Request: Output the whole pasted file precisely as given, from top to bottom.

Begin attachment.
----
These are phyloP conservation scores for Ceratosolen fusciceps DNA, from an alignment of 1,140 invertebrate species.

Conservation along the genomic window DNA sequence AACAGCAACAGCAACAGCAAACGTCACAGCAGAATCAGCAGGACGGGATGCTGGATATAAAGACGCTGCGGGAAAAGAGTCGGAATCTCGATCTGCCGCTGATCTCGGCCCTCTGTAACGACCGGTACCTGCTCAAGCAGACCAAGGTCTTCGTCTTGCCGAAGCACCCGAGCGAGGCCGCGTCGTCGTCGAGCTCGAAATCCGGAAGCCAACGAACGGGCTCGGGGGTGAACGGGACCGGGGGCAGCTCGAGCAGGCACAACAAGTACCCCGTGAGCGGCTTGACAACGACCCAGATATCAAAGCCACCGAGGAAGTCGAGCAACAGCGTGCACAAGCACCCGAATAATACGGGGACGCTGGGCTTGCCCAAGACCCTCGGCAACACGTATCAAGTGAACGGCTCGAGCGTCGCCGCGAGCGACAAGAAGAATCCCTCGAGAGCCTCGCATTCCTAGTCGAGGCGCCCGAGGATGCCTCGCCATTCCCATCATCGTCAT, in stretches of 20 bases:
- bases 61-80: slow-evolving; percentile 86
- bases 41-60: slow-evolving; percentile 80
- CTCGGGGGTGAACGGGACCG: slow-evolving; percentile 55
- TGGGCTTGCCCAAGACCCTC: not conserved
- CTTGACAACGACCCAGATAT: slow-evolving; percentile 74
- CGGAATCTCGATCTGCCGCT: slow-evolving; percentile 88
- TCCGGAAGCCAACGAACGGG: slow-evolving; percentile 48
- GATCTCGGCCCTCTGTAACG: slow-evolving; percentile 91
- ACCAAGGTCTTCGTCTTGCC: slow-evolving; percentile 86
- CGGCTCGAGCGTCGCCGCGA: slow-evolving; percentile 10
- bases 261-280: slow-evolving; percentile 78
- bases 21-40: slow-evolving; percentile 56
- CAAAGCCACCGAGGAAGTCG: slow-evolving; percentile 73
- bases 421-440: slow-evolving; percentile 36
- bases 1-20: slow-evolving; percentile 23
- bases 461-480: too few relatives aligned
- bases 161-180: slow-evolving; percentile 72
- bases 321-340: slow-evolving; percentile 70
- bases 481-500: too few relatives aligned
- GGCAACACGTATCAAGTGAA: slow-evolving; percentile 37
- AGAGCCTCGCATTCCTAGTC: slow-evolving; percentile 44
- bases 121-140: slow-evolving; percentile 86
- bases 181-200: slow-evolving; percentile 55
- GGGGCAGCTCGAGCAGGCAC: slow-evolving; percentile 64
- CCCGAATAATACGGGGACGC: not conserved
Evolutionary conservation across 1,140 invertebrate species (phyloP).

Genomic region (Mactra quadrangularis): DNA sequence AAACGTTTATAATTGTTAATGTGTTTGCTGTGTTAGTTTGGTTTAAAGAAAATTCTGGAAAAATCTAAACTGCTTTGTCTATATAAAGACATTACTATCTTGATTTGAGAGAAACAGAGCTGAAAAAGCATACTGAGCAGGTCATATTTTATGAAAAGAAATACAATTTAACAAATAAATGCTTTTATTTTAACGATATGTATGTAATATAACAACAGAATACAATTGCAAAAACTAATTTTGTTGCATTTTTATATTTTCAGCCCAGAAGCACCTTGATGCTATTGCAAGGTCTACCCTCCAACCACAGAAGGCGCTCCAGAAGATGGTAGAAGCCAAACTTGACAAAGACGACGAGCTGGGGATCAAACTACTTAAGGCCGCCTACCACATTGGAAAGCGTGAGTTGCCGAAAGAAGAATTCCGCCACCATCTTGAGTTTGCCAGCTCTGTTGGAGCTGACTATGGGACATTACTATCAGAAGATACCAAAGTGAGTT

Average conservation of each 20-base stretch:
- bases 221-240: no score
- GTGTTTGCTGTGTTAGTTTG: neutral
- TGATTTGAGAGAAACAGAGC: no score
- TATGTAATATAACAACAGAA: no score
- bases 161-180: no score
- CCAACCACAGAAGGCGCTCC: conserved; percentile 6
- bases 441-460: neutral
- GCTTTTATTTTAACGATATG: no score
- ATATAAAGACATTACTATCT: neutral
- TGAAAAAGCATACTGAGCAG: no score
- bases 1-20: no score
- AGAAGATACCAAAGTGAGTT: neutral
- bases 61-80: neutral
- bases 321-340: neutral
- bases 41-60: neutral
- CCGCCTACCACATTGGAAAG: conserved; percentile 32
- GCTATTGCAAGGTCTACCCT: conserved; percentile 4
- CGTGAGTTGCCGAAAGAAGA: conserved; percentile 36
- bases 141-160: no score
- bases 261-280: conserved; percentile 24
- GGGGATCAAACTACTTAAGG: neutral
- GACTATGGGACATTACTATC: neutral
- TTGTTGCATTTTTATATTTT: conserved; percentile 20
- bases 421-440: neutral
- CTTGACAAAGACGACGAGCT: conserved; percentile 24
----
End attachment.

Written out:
These are phyloP conservation scores for Ceratosolen fusciceps DNA, from an alignment of 1,140 invertebrate species.

Conservation along the genomic window DNA sequence AACAGCAACAGCAACAGCAAACGTCACAGCAGAATCAGCAGGACGGGATGCTGGATATAAAGACGCTGCGGGAAAAGAGTCGGAATCTCGATCTGCCGCTGATCTCGGCCCTCTGTAACGACCGGTACCTGCTCAAGCAGACCAAGGTCTTCGTCTTGCCGAAGCACCCGAGCGAGGCCGCGTCGTCGTCGAGCTCGAAATCCGGAAGCCAACGAACGGGCTCGGGGGTGAACGGGACCGGGGGCAGCTCGAGCAGGCACAACAAGTACCCCGTGAGCGGCTTGACAACGACCCAGATATCAAAGCCACCGAGGAAGTCGAGCAACAGCGTGCACAAGCACCCGAATAATACGGGGACGCTGGGCTTGCCCAAGACCCTCGGCAACACGTATCAAGTGAACGGCTCGAGCGTCGCCGCGAGCGACAAGAAGAATCCCTCGAGAGCCTCGCATTCCTAGTCGAGGCGCCCGAGGATGCCTCGCCATTCCCATCATCGTCAT, in stretches of 20 bases:
- bases 61-80: slow-evolving; percentile 86
- bases 41-60: slow-evolving; percentile 80
- CTCGGGGGTGAACGGGACCG: slow-evolving; percentile 55
- TGGGCTTGCCCAAGACCCTC: not conserved
- CTTGACAACGACCCAGATAT: slow-evolving; percentile 74
- CGGAATCTCGATCTGCCGCT: slow-evolving; percentile 88
- TCCGGAAGCCAACGAACGGG: slow-evolving; percentile 48
- GATCTCGGCCCTCTGTAACG: slow-evolving; percentile 91
- ACCAAGGTCTTCGTCTTGCC: slow-evolving; percentile 86
- CGGCTCGAGCGTCGCCGCGA: slow-evolving; percentile 10
- bases 261-280: slow-evolving; percentile 78
- bases 21-40: slow-evolving; percentile 56
- CAAAGCCACCGAGGAAGTCG: slow-evolving; percentile 73
- bases 421-440: slow-evolving; percentile 36
- bases 1-20: slow-evolving; percentile 23
- bases 461-480: too few relatives aligned
- bases 161-180: slow-evolving; percentile 72
- bases 321-340: slow-evolving; percentile 70
- bases 481-500: too few relatives aligned
- GGCAACACGTATCAAGTGAA: slow-evolving; percentile 37
- AGAGCCTCGCATTCCTAGTC: slow-evolving; percentile 44
- bases 121-140: slow-evolving; percentile 86
- bases 181-200: slow-evolving; percentile 55
- GGGGCAGCTCGAGCAGGCAC: slow-evolving; percentile 64
- CCCGAATAATACGGGGACGC: not conserved
Evolutionary conservation across 1,140 invertebrate species (phyloP).

Genomic region (Mactra quadrangularis): DNA sequence AAACGTTTATAATTGTTAATGTGTTTGCTGTGTTAGTTTGGTTTAAAGAAAATTCTGGAAAAATCTAAACTGCTTTGTCTATATAAAGACATTACTATCTTGATTTGAGAGAAACAGAGCTGAAAAAGCATACTGAGCAGGTCATATTTTATGAAAAGAAATACAATTTAACAAATAAATGCTTTTATTTTAACGATATGTATGTAATATAACAACAGAATACAATTGCAAAAACTAATTTTGTTGCATTTTTATATTTTCAGCCCAGAAGCACCTTGATGCTATTGCAAGGTCTACCCTCCAACCACAGAAGGCGCTCCAGAAGATGGTAGAAGCCAAACTTGACAAAGACGACGAGCTGGGGATCAAACTACTTAAGGCCGCCTACCACATTGGAAAGCGTGAGTTGCCGAAAGAAGAATTCCGCCACCATCTTGAGTTTGCCAGCTCTGTTGGAGCTGACTATGGGACATTACTATCAGAAGATACCAAAGTGAGTT

Average conservation of each 20-base stretch:
- bases 221-240: no score
- GTGTTTGCTGTGTTAGTTTG: neutral
- TGATTTGAGAGAAACAGAGC: no score
- TATGTAATATAACAACAGAA: no score
- bases 161-180: no score
- CCAACCACAGAAGGCGCTCC: conserved; percentile 6
- bases 441-460: neutral
- GCTTTTATTTTAACGATATG: no score
- ATATAAAGACATTACTATCT: neutral
- TGAAAAAGCATACTGAGCAG: no score
- bases 1-20: no score
- AGAAGATACCAAAGTGAGTT: neutral
- bases 61-80: neutral
- bases 321-340: neutral
- bases 41-60: neutral
- CCGCCTACCACATTGGAAAG: conserved; percentile 32
- GCTATTGCAAGGTCTACCCT: conserved; percentile 4
- CGTGAGTTGCCGAAAGAAGA: conserved; percentile 36
- bases 141-160: no score
- bases 261-280: conserved; percentile 24
- GGGGATCAAACTACTTAAGG: neutral
- GACTATGGGACATTACTATC: neutral
- TTGTTGCATTTTTATATTTT: conserved; percentile 20
- bases 421-440: neutral
- CTTGACAAAGACGACGAGCT: conserved; percentile 24